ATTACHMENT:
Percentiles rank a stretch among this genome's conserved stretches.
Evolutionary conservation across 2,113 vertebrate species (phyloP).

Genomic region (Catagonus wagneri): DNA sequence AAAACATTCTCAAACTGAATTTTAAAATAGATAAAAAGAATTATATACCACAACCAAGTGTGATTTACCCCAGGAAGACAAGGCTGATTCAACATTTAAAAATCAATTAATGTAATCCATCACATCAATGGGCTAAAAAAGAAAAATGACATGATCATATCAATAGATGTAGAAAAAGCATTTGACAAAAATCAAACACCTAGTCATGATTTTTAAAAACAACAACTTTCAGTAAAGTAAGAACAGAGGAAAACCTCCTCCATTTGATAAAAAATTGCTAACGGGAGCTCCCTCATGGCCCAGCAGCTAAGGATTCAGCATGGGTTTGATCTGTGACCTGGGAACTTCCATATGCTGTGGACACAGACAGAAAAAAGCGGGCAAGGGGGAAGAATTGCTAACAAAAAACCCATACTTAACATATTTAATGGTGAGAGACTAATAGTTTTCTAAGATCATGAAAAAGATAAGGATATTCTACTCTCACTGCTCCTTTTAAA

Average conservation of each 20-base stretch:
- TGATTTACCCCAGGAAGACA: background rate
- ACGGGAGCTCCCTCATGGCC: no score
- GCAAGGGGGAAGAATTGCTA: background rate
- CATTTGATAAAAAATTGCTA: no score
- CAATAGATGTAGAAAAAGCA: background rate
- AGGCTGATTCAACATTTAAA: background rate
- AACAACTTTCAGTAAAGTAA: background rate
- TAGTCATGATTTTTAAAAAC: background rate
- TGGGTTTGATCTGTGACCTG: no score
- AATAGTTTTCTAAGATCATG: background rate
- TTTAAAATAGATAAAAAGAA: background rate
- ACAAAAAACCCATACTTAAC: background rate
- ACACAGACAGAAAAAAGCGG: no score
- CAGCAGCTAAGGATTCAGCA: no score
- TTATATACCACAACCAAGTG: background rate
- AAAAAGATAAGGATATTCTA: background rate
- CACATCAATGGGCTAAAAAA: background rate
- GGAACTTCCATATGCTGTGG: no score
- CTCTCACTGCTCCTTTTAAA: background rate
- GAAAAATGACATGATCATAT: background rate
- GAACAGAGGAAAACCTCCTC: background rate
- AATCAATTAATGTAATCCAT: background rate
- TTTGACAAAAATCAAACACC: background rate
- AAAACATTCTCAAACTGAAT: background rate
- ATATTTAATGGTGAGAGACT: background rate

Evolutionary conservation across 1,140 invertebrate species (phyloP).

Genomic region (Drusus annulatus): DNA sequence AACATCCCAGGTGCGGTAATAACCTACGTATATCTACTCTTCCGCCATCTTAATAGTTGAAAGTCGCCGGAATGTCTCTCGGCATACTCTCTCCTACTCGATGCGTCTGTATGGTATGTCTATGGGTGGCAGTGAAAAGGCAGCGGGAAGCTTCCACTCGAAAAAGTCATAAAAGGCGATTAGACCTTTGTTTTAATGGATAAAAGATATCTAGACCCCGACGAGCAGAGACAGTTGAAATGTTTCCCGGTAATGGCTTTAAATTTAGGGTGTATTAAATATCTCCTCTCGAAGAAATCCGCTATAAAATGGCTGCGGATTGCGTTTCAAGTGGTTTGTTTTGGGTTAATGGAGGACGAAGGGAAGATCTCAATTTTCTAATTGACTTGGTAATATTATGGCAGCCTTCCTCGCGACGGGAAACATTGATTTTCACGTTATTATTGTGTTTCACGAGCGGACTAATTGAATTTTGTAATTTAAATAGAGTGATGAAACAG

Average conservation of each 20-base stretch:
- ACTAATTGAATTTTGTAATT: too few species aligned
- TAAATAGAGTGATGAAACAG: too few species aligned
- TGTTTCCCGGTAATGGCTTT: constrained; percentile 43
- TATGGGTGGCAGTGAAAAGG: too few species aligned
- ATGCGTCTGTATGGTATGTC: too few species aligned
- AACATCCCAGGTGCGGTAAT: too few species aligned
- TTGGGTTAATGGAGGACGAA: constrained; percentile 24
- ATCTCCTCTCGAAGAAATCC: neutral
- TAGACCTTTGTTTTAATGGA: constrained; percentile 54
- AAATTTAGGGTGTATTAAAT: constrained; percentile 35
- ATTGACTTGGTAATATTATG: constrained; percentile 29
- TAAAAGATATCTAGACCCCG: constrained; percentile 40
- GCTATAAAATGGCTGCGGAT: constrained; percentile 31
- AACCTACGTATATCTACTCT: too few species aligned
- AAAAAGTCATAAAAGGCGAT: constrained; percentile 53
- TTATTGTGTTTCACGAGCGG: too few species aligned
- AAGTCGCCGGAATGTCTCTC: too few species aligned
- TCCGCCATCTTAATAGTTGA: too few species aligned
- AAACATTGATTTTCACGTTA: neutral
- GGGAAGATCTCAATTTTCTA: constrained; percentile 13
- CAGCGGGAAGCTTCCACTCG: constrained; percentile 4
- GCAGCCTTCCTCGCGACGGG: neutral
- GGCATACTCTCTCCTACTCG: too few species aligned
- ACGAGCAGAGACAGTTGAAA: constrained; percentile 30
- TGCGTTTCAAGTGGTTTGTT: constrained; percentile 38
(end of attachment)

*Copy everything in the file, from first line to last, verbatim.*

Percentiles rank a stretch among this genome's conserved stretches.
Evolutionary conservation across 2,113 vertebrate species (phyloP).

Genomic region (Catagonus wagneri): DNA sequence AAAACATTCTCAAACTGAATTTTAAAATAGATAAAAAGAATTATATACCACAACCAAGTGTGATTTACCCCAGGAAGACAAGGCTGATTCAACATTTAAAAATCAATTAATGTAATCCATCACATCAATGGGCTAAAAAAGAAAAATGACATGATCATATCAATAGATGTAGAAAAAGCATTTGACAAAAATCAAACACCTAGTCATGATTTTTAAAAACAACAACTTTCAGTAAAGTAAGAACAGAGGAAAACCTCCTCCATTTGATAAAAAATTGCTAACGGGAGCTCCCTCATGGCCCAGCAGCTAAGGATTCAGCATGGGTTTGATCTGTGACCTGGGAACTTCCATATGCTGTGGACACAGACAGAAAAAAGCGGGCAAGGGGGAAGAATTGCTAACAAAAAACCCATACTTAACATATTTAATGGTGAGAGACTAATAGTTTTCTAAGATCATGAAAAAGATAAGGATATTCTACTCTCACTGCTCCTTTTAAA

Average conservation of each 20-base stretch:
- TGATTTACCCCAGGAAGACA: background rate
- ACGGGAGCTCCCTCATGGCC: no score
- GCAAGGGGGAAGAATTGCTA: background rate
- CATTTGATAAAAAATTGCTA: no score
- CAATAGATGTAGAAAAAGCA: background rate
- AGGCTGATTCAACATTTAAA: background rate
- AACAACTTTCAGTAAAGTAA: background rate
- TAGTCATGATTTTTAAAAAC: background rate
- TGGGTTTGATCTGTGACCTG: no score
- AATAGTTTTCTAAGATCATG: background rate
- TTTAAAATAGATAAAAAGAA: background rate
- ACAAAAAACCCATACTTAAC: background rate
- ACACAGACAGAAAAAAGCGG: no score
- CAGCAGCTAAGGATTCAGCA: no score
- TTATATACCACAACCAAGTG: background rate
- AAAAAGATAAGGATATTCTA: background rate
- CACATCAATGGGCTAAAAAA: background rate
- GGAACTTCCATATGCTGTGG: no score
- CTCTCACTGCTCCTTTTAAA: background rate
- GAAAAATGACATGATCATAT: background rate
- GAACAGAGGAAAACCTCCTC: background rate
- AATCAATTAATGTAATCCAT: background rate
- TTTGACAAAAATCAAACACC: background rate
- AAAACATTCTCAAACTGAAT: background rate
- ATATTTAATGGTGAGAGACT: background rate

Evolutionary conservation across 1,140 invertebrate species (phyloP).

Genomic region (Drusus annulatus): DNA sequence AACATCCCAGGTGCGGTAATAACCTACGTATATCTACTCTTCCGCCATCTTAATAGTTGAAAGTCGCCGGAATGTCTCTCGGCATACTCTCTCCTACTCGATGCGTCTGTATGGTATGTCTATGGGTGGCAGTGAAAAGGCAGCGGGAAGCTTCCACTCGAAAAAGTCATAAAAGGCGATTAGACCTTTGTTTTAATGGATAAAAGATATCTAGACCCCGACGAGCAGAGACAGTTGAAATGTTTCCCGGTAATGGCTTTAAATTTAGGGTGTATTAAATATCTCCTCTCGAAGAAATCCGCTATAAAATGGCTGCGGATTGCGTTTCAAGTGGTTTGTTTTGGGTTAATGGAGGACGAAGGGAAGATCTCAATTTTCTAATTGACTTGGTAATATTATGGCAGCCTTCCTCGCGACGGGAAACATTGATTTTCACGTTATTATTGTGTTTCACGAGCGGACTAATTGAATTTTGTAATTTAAATAGAGTGATGAAACAG

Average conservation of each 20-base stretch:
- ACTAATTGAATTTTGTAATT: too few species aligned
- TAAATAGAGTGATGAAACAG: too few species aligned
- TGTTTCCCGGTAATGGCTTT: constrained; percentile 43
- TATGGGTGGCAGTGAAAAGG: too few species aligned
- ATGCGTCTGTATGGTATGTC: too few species aligned
- AACATCCCAGGTGCGGTAAT: too few species aligned
- TTGGGTTAATGGAGGACGAA: constrained; percentile 24
- ATCTCCTCTCGAAGAAATCC: neutral
- TAGACCTTTGTTTTAATGGA: constrained; percentile 54
- AAATTTAGGGTGTATTAAAT: constrained; percentile 35
- ATTGACTTGGTAATATTATG: constrained; percentile 29
- TAAAAGATATCTAGACCCCG: constrained; percentile 40
- GCTATAAAATGGCTGCGGAT: constrained; percentile 31
- AACCTACGTATATCTACTCT: too few species aligned
- AAAAAGTCATAAAAGGCGAT: constrained; percentile 53
- TTATTGTGTTTCACGAGCGG: too few species aligned
- AAGTCGCCGGAATGTCTCTC: too few species aligned
- TCCGCCATCTTAATAGTTGA: too few species aligned
- AAACATTGATTTTCACGTTA: neutral
- GGGAAGATCTCAATTTTCTA: constrained; percentile 13
- CAGCGGGAAGCTTCCACTCG: constrained; percentile 4
- GCAGCCTTCCTCGCGACGGG: neutral
- GGCATACTCTCTCCTACTCG: too few species aligned
- ACGAGCAGAGACAGTTGAAA: constrained; percentile 30
- TGCGTTTCAAGTGGTTTGTT: constrained; percentile 38